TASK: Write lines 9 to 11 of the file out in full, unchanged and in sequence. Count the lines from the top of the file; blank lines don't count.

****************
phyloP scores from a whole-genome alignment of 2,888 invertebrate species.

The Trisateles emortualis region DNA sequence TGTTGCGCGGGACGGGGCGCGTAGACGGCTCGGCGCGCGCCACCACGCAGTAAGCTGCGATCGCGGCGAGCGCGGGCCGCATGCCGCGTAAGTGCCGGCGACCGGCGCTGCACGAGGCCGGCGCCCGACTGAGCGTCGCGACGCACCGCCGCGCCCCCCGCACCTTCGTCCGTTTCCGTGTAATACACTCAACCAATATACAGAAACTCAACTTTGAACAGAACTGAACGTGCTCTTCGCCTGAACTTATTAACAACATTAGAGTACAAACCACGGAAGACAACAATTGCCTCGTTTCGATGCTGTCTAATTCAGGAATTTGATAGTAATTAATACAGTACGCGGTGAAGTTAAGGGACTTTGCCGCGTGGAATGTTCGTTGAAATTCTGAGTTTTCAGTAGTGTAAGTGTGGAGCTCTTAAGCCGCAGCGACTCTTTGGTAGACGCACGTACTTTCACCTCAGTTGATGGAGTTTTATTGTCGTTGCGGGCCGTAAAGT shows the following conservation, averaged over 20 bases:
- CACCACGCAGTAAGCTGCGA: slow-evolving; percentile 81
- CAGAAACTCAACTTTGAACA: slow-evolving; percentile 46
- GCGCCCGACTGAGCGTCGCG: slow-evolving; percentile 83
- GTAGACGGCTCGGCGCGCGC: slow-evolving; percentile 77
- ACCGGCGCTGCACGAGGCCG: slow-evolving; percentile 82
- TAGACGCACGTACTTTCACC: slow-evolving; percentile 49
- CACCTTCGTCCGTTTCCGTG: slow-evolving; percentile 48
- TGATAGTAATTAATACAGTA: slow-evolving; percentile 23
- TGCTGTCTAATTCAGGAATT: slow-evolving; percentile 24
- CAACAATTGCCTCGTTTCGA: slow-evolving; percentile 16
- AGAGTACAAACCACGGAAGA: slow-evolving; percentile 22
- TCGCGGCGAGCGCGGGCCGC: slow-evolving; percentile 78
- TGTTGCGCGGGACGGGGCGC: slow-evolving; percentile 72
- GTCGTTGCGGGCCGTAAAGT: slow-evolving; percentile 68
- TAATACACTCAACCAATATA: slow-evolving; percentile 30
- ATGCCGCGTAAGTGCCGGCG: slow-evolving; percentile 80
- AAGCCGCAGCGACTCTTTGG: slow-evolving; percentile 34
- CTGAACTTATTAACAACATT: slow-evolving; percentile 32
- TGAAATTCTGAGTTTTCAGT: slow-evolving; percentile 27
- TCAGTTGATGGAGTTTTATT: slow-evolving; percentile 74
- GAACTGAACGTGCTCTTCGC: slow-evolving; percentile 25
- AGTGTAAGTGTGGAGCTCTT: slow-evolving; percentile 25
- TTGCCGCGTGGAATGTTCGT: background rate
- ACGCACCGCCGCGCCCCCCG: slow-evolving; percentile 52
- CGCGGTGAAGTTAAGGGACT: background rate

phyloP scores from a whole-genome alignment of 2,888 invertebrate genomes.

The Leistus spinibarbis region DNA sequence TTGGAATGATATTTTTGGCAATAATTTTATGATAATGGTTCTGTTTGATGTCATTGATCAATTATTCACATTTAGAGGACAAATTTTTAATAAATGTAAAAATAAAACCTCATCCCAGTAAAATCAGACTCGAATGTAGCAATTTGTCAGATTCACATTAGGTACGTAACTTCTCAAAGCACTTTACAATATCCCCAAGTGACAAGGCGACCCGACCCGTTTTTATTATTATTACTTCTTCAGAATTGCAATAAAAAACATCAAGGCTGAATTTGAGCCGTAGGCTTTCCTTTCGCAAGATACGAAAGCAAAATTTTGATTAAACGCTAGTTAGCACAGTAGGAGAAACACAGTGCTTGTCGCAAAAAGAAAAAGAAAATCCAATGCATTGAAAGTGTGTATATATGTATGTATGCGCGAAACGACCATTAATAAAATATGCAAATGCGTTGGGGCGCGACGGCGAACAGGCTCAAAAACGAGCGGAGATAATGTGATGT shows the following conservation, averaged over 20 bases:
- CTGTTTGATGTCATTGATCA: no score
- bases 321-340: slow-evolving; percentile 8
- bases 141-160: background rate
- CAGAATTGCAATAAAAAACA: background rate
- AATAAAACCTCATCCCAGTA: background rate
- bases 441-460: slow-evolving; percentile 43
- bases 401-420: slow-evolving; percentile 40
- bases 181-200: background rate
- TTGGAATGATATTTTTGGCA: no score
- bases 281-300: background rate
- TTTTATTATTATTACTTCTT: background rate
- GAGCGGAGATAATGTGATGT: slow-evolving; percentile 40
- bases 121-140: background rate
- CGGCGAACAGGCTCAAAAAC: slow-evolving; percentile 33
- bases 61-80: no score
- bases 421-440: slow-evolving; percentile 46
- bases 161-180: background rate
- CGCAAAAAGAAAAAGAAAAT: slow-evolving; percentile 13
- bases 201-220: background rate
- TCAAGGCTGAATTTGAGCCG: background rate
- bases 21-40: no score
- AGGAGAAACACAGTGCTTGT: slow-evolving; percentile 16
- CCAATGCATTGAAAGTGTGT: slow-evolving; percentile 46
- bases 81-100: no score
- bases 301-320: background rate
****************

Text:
- CACCTTCGTCCGTTTCCGTG: slow-evolving; percentile 48
- TGATAGTAATTAATACAGTA: slow-evolving; percentile 23
- TGCTGTCTAATTCAGGAATT: slow-evolving; percentile 24